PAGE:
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Thread: What do i need?

  1. #1
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    im an up and coming webdesigner , and i want to start freelance webdesigning.
    i need to get myself a site going for myself and im not quite shore what to include.

    I think i need:
    about me (page)
    contact (page)
    porfolio (page)
    I was thinking id need a page that would cover pricing but im not sure

    i dont feel like i need much more.
    can you please tell me whether what i got is right
    please name some i have not mentioned if you would like to explain a way i would set it out that would be good.

    also should i mention in my banner that im webdesigner?
    thanx in advanced

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  3. #2
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    Side note: the forum rules ask you to use proper grammar

    Concerning the pricing page -- you probably should have one, just because people will look for one, but you can just make it say that they should contact you for pricing info and provide a link to the contact page. Though even if you just make it say that, you should have some additional content on there, as well, so it doesn't look empty.

  4. #3
    Senior Member planetgman's Avatar
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    I will assume that English is a second language, so I won't go on about grammar.
    Though you will need to address it once you get your site up.
    Most developer/designer sites should have at least the following:

    1) Home Page (brief intro/what the customer can expect/outline your business). If you do an effective job of this then you won't need to put "I'm a webdesigner" in the banner......you can put "Joofhart's Web Design" if that is the name of your company/business.......but you don't have to put you are a web designer in there.
    If you do an effective intro, then no need to be redundant.
    2) About Page (don't use "us" since most likely it is just you. There is no us) Talk about your experience, your customer philosophy, commitments or guarantees of service and other info that pertains to the site (web designing).
    Nobody will care about your collection of Pokemon cards or any other personal info....so don't put a bunch of that stuff in there.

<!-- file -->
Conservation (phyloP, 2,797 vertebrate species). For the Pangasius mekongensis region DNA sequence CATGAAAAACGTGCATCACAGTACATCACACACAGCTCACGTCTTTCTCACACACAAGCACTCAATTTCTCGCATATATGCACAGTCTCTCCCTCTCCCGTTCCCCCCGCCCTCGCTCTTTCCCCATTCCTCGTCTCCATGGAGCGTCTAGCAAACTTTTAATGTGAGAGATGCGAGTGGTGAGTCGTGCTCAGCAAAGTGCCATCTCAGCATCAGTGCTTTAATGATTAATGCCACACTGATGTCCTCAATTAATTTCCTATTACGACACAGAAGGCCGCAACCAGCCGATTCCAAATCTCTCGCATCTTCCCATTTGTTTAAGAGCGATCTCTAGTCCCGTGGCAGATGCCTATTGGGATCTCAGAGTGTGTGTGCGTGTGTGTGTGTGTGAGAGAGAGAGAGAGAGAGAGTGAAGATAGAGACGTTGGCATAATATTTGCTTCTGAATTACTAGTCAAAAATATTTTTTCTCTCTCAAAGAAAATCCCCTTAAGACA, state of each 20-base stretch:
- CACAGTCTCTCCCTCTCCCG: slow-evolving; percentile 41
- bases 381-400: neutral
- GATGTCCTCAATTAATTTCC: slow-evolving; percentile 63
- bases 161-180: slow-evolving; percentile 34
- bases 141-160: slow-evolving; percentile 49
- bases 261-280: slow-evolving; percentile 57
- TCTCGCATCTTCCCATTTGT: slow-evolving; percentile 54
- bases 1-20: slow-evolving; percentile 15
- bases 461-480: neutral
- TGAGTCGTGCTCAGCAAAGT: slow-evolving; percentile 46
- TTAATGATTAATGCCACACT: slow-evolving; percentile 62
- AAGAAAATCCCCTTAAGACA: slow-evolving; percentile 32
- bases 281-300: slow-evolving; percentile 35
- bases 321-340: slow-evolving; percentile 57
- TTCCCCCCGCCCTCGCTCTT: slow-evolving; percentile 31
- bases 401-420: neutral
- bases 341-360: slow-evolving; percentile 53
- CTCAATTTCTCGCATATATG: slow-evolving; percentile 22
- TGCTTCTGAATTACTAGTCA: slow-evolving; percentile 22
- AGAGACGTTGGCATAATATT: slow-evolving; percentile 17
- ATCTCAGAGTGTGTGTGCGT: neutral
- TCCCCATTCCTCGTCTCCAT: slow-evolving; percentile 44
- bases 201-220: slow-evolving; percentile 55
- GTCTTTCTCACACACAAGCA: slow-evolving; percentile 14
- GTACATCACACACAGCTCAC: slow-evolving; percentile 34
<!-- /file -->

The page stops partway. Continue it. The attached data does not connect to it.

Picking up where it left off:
3) Contact Page (phone/email/address) Give users more than one way to contact you. Brand your email though. Don't have a hotmail or yahoo account. Use your domain email. Gives you a more professional look.
    4) Portfolio Page (stating the obvious here). Don't make the mistake of only putting up a couple of things. Have a decent portfolio to put up and give a variety of examples.
    Even if you have to create some fake sites (samples, really) have a selection of what your work looks like. Starting out you won't have a lot of examples of actual clients, but you can have mock up of sites you have done already.
    5) Pricing Page (optional, but it can help potential customers). Don't ever put a set price (unless it is by the hour) on your site. EVERY customer will have different needs and you don't want to quote something that will wind up costing you money or time. About hourly prices. Most customers don't like them. They like to know "what is it going to cost me". Just have a "call for pricing or call for custom quote".
    6) Services Page (do you only offer web design?) You may want to have a list of services if you do more than just web design (graphic design, logos, brochures, etc).

    A good design is needed, that is a given. You want a potential customer to look at your site and say "that looks good, I want them to do my site".
    Don't lose track of navigation and content. Make it easy to navigate, but the absolute most important thing is to have good content.
    No "under construction" pages. Launch it will all the content. Proof it, have someone else proof it and then you proof it again.
    Good content will answer all the questions a potential customer has and get you business.
    No content or bad content, they will just move on to someone else.

    Hope that answers your questions.
    Good luck.......
    GMan

  5. #4
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    hey thanx man. i have been looking up colors for my website that other webdesigners use and are very popular
    like blue/white is popular i seen a few green/white
    and a few just white pages that alot of webdesigners use as a color.

    should i follow suit it seems to be very popular and, it might be for legibility dunno.

  6. #5
    Senior Member planetgman's Avatar
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    It is up to you. Depends on your personality, clients, the type of business you want to cater to, etc.
    Blue/White is a safe business color.
    Just pick something that you like and a color scheme that will compliment your site.
    Good luck.......
    GMan


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